By Xavier Fontdegloria


Activity in the U.S. manufacturing sector grew in June at its slowest pace in two years dragged by a decline in new orders, a sign of weaker demand ahead for goods amid high inflation.

The Institute for Supply Management said Friday that its index of manufacturing activity fell to 53.0 in June from 56.1 in May, the lowest reading since June 2020. The index, which is based on a poll among manufacturers across the U.S., signals that activity in the sector expanded over the month as it is above the 50.0 point threshold that indicates growth.

Economists polled by The Wall Street Journal expected the index to fall to 54.3.

The decline in the index was driven by drops in new orders and employment. However, companies improved their progress on addressing moderate-term labor shortages and sentiment remained optimistic regarding demand, said Timothy Fiore, chair of the ISM Manufacturing Business Survey Committee.

The U.S. factory sector has been resilient due to red-hot demand for goods during the Covid-19 pandemic. However, supply-chain disruptions, labor shortages, high prices and a shift in consumer spending toward services pose risks in the months ahead.

In June there were increasing signs of weakening demand for goods, according to the survey. The forward-looking new orders index fell to 49.2 from 55.1, signaling a slight contraction in orders for the first time in two years.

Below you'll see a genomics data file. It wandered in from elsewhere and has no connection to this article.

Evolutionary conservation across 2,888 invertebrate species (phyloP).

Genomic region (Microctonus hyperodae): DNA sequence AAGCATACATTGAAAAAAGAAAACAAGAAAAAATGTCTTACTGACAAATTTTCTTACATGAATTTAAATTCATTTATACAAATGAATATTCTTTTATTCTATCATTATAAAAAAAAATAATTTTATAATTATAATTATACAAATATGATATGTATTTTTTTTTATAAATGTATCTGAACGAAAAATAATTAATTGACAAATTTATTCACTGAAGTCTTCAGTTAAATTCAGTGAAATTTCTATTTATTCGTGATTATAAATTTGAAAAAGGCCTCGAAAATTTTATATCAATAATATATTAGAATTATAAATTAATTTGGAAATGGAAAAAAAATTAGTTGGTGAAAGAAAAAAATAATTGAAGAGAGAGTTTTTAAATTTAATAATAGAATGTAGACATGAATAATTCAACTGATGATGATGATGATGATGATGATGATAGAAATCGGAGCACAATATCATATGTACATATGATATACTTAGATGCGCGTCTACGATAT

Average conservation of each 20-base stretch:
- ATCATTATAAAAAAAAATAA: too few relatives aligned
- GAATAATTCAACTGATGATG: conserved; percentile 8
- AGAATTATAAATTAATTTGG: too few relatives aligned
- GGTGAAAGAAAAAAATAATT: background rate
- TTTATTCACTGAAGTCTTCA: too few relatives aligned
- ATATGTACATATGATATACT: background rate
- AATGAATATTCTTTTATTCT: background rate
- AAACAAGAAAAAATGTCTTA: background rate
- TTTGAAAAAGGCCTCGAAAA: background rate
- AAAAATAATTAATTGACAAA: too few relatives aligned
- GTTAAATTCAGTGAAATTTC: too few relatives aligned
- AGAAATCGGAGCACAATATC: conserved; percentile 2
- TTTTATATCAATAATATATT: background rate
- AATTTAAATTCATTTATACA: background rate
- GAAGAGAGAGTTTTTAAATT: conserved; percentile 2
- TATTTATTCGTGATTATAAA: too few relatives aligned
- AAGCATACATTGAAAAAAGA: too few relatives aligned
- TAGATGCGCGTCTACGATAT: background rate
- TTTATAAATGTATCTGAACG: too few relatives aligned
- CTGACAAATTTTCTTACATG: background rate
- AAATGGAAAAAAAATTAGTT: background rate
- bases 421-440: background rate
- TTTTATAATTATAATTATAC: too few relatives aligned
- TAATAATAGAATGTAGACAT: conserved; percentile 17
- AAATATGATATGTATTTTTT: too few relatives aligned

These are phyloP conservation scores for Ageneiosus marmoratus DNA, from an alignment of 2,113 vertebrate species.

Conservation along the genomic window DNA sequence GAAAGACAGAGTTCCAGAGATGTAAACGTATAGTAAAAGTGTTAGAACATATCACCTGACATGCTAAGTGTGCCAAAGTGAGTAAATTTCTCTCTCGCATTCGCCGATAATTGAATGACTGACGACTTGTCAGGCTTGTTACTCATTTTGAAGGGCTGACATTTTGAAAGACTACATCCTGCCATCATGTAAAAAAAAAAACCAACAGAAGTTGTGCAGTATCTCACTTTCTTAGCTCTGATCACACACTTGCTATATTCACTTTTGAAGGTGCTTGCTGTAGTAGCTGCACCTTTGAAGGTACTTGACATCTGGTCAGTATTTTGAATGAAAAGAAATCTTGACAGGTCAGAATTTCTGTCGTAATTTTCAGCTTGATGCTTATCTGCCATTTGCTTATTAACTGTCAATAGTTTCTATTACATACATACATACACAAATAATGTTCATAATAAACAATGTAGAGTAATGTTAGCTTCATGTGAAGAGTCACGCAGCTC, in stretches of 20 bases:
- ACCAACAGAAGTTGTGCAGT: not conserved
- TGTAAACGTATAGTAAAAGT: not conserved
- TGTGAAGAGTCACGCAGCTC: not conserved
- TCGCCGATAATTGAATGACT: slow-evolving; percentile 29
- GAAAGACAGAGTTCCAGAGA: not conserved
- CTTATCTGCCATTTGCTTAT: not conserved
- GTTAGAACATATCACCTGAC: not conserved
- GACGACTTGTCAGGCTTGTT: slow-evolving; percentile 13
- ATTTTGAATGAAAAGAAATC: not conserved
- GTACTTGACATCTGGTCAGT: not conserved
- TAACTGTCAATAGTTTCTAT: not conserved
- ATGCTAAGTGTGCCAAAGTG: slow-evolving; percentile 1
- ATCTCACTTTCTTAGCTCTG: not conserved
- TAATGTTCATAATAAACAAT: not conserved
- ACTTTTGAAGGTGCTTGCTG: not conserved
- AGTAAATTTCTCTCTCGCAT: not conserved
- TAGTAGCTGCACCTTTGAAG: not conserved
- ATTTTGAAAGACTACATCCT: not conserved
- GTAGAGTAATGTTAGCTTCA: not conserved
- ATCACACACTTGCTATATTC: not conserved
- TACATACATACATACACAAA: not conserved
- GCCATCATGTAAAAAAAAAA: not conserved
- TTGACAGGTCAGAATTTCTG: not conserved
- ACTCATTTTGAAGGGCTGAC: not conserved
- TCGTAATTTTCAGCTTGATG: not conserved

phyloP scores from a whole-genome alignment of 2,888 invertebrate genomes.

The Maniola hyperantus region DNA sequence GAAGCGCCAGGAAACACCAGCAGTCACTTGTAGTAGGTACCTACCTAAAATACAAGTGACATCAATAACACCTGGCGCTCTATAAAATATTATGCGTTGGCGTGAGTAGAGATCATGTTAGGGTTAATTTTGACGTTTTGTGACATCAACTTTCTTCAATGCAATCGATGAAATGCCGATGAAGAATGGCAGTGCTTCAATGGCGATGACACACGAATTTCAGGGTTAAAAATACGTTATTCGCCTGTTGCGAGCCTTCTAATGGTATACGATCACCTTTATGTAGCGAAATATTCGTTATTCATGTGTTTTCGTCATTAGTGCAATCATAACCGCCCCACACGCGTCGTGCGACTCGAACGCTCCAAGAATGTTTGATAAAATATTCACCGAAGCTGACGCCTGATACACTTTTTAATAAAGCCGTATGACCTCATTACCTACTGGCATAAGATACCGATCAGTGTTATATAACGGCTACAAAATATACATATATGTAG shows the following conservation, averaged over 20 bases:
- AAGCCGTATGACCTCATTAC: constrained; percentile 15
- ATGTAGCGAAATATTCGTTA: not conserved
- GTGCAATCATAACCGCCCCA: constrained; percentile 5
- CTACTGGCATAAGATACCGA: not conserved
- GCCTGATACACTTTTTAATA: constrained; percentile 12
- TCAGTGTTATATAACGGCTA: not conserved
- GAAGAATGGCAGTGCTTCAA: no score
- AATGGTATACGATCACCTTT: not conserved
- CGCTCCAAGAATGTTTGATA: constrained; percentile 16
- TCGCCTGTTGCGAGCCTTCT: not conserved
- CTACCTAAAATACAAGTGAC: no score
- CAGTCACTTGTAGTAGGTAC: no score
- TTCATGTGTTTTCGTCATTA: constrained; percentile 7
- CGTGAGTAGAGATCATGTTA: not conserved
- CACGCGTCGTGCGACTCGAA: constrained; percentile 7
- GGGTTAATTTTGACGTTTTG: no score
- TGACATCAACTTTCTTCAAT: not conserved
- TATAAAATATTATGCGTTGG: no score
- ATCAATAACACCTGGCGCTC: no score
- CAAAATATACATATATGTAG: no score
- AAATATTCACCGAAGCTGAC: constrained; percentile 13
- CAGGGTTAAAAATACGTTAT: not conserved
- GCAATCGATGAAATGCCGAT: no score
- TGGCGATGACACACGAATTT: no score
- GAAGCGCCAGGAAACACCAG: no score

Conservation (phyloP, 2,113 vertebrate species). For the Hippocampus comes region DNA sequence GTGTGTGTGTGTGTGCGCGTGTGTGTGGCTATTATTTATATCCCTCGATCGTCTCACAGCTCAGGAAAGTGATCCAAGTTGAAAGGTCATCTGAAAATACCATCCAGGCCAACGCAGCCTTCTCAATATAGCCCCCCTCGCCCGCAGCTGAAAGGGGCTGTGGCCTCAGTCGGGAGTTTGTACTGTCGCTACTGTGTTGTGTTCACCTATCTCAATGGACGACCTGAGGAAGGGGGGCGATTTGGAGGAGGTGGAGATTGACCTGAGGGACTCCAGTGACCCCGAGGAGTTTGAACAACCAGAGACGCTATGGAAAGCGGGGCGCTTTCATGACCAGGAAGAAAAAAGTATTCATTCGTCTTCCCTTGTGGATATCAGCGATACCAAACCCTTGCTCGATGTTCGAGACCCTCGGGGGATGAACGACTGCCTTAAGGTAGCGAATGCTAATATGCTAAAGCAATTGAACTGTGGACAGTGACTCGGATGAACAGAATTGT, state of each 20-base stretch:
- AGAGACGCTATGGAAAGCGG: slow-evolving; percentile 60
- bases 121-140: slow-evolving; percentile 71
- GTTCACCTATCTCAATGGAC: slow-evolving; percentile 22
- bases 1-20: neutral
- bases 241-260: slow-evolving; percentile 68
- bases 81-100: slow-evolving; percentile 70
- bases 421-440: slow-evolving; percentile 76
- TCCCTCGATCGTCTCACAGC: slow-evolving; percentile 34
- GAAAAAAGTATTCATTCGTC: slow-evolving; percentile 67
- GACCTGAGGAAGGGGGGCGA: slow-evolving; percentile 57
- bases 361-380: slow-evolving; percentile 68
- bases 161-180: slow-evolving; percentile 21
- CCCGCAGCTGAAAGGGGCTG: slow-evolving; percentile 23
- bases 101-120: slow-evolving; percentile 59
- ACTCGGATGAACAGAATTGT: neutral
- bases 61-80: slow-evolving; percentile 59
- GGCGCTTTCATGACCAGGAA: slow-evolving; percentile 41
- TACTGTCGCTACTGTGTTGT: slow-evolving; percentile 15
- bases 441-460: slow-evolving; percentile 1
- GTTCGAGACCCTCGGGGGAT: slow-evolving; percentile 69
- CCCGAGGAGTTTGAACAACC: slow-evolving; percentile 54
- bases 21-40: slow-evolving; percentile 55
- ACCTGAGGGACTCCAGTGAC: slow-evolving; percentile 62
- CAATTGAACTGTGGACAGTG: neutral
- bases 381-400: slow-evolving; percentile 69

"New orders have stabilized and not increased," one respondent from the chemical products sector said.

The production index increased slightly to 54.9 from 54.2, reflecting a continued increase in manufacturing output over the month.

The employment index decreased to 47.3 from 49.6, indicating that goods producers didn't expand their workforce. Despite the contraction, firms reported lower rates of quits compared with May, Mr. Fiore said.

June's ISM data provided signs of relief from the supply-chain bottlenecks that have weighed on the factory sector for months.

The supplier deliveries index fell to 57.3 from 65.7. "The index continues to reflect suppliers' difficulties in meeting demand, but there are clear signs of easing," the report said. Transportation networks improved compared with May, it said.

Inflation pressures remained elevated, but eased for third consecutive month, with the prices index falling to 78.5 from 82.2. "Notably, 8.3% of respondents reported lower prices in June, supporting a continued slow but steady move toward price softening," Mr. Fiore said.


Write to Xavier Fontdegloria at


(END) Dow Jones Newswires

July 01, 2022 10:43 ET (14:43 GMT)

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